Wednesday, December 15, 2010

Moving the Blog

Dear Friends...I just want to let all of my followers know that I am moving the blog. The new format offers some features that are not available here and will make it easier for people to navigate the list of posts and find relevant content. Here is the new blog address. All of the old posts have been imported. You will notice the addition of categories as opposed to only having post tags. Thank you for your loyalty to this blog.

Monday, December 13, 2010

Being a Christian-Living With a Target on your Back

Okay, I'll be up front about this. I don't always like to be the guy who turns everything he sees into a spiritual metaphor. Or the guy to get the one-up on my buddies by "Jesus Juking" them (turning a mundane statement into a surface level religious dig). Maybe the snap, crackle, pop of my Rice Krispies reminds me of the voice of God? Maybe passing out candy in a parade reminds me of how I should treat those who have needs? And yes, I'll even be the guy who loves sports and has run the Christian sports metaphors into the ground. Life has a lot to teach us and sometimes the wide world of sports is great for allowing us to learn from the decisions of others. And that has happened again...and as a Christian and a blogger, I am inclined to share these insights with you!

This basketball season, everyone was caught up in the drama of the super team that would be the Miami Heat when they signed LeBron James and Chris Bosh to give Dwayne Wade the supporting cast he'd been needing for a long time. They opened their season against the East's top team, the Boston Celtics. I don't know that any season opener in recent memory had as much anticipation and hype as this one. The Heat lost that game by 8 points and though they won a few games after that, it took them a while to get rolling. They were hardly the automatic super team everyone assumed they would be. Why was that? These were three perennial all-stars. They were an easy lock for the most talented team in the country. So why would they have trouble winning? While there are a number of possibilities (team chemistry, no really dominant center, etc.), I think the main factor was that they set themselves up to be the team to beat. Essentially they began the season with a target on their backs.

When LeBron made his dramatic exit from Cleveland and did his national "reveal" as a primetime show on ESPN, he left a wake of angry Cleveland fans. Not only that, but casual fans who were maybe on the fence about King James now found themselves despising him rather than paying him homage. The Miami front office shamelessly attempted to buy a championship in a way that would make the New York Yankees proud. The consequence of this blatant stab at the integrity of the game (whatever that is at the professional level anyway), was that now they have become the arch-nemesis of every team in the league. Everybody wants to bring their A-game when the Heat comes to town.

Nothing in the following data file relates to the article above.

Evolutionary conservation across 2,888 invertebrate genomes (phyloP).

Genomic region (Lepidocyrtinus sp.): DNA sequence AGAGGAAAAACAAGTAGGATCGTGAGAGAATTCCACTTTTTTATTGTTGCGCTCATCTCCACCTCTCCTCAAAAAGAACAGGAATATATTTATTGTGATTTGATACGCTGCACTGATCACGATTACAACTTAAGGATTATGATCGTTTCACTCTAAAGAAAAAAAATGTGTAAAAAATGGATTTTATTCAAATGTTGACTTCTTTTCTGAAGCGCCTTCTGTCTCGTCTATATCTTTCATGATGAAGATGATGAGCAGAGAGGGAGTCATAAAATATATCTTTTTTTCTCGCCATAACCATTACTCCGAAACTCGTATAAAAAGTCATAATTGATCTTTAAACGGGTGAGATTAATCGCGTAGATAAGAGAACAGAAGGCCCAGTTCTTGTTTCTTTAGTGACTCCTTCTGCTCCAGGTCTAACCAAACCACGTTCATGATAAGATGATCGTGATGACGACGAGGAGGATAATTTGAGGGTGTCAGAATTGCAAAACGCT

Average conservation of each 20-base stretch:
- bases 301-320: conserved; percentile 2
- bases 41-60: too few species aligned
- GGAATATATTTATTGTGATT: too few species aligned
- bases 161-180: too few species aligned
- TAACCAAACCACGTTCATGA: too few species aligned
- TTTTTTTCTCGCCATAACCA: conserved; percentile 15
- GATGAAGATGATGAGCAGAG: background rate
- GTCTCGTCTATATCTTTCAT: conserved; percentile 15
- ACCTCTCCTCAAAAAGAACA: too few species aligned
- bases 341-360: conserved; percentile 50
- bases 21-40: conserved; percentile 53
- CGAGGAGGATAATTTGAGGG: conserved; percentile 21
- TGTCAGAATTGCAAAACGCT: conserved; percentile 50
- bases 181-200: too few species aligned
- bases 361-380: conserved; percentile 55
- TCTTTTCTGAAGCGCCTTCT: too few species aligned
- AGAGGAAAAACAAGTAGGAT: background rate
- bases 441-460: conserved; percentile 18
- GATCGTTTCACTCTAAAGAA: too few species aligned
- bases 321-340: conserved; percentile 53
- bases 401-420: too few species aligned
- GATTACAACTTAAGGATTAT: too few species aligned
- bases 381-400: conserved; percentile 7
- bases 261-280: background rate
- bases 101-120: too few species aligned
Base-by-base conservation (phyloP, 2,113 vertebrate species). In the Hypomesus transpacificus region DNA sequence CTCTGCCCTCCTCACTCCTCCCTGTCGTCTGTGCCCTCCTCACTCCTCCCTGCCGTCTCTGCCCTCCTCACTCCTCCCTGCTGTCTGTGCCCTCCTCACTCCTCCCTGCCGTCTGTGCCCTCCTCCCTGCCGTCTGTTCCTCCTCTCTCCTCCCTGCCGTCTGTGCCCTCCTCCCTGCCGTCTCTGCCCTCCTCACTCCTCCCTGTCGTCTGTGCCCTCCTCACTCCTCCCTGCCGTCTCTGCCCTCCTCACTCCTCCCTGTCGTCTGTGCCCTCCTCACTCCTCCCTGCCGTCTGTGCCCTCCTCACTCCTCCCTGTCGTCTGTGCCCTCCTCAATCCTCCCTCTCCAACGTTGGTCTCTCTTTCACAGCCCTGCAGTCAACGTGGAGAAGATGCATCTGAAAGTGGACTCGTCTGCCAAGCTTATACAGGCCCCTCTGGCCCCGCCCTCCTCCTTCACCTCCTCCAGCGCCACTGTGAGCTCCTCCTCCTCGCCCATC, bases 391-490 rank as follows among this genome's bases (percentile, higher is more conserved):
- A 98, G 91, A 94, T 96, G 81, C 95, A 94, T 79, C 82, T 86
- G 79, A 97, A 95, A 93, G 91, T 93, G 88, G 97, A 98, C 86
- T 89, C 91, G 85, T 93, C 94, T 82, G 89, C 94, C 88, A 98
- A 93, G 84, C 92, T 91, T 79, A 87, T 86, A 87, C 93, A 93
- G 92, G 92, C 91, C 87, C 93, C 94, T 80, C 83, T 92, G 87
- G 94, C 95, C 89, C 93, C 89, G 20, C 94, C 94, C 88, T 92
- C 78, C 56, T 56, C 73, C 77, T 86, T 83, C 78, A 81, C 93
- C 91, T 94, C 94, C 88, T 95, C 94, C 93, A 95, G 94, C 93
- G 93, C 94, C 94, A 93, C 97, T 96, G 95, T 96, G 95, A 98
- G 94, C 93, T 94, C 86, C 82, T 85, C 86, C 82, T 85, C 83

Somewhere the other day, though, I was watching something on ESPN...maybe it was on my favorite sports talk show Mike and Mike...and it hit me. The debacle that the Heat created by becoming more of a circus and less of a sports team is not entirely different from the life-change that occurs when one becomes a follower of Christ. You see, in every person, I believe, there is a cynic. And there is a certain deviant joy that comes when we find something to be different from the way it was marketed. Whether it was an expensive dinner entree topped with a Kraft single instead of real cheese, a sports team that was bought instead of built, or a person who told the world he was a follower of Christ only to fall flat on his face; human nature revels in watching things implode. There is an indignation associated with seeing people stumble. And for the believer, the clock is ticking.

What's so cool about all of this, though, is that nothing gets past Jesus. In John 17:13-19 he is praying in his final hours before his arrest. He tells God how the world has hated his disciples because of their relationship to Him. And he asks the Father, not to take them (us) out of the world, but to protect his followers (us) from the Evil One.

So have you ever felt like a marked person? Like a Christian with a target on your back surrounded by skeptics who are standing in line to see you take a dive? Maybe someone's waiting to see you lose your temper. Maybe they want to see you say something bad about someone. Maybe they are waiting for something much more drastic. The fact is, if the people around you know you are a follower of Christ, some of them are in the boat with you, while others are standing on the shore waiting for the boat to capsize. But we can take heart knowing our Savior was aware of this in his final hours on earth. He was preparing to be arrested and crucified and what was he praying about? He was praying that we would have strength to stand against all those who "hate us". I think that's pretty cool. What do you think?

Thursday, December 9, 2010

Helping the Needy vs. Helping the Greedy

Last week was our annual Christmas Parade of Lights in downtown Palestine. Each year, our church has a float featuring our church's children. It is a lot of work, but it's also a lot of fun. Several years ago, as a safety concern, the parade officials changed the rules on distribution of candy. Candy can no longer be "thrown" from parade floats. Since the parade is at night, they don't want people being struck by flying jawbreakers and such. Also, due to low visibility, they feared children would run out into the street in pursuit of fallen candy and could be struck by one of the parade vehicles. This was a good move on the part of the parade officials, but it creates an interesting opportunity for us.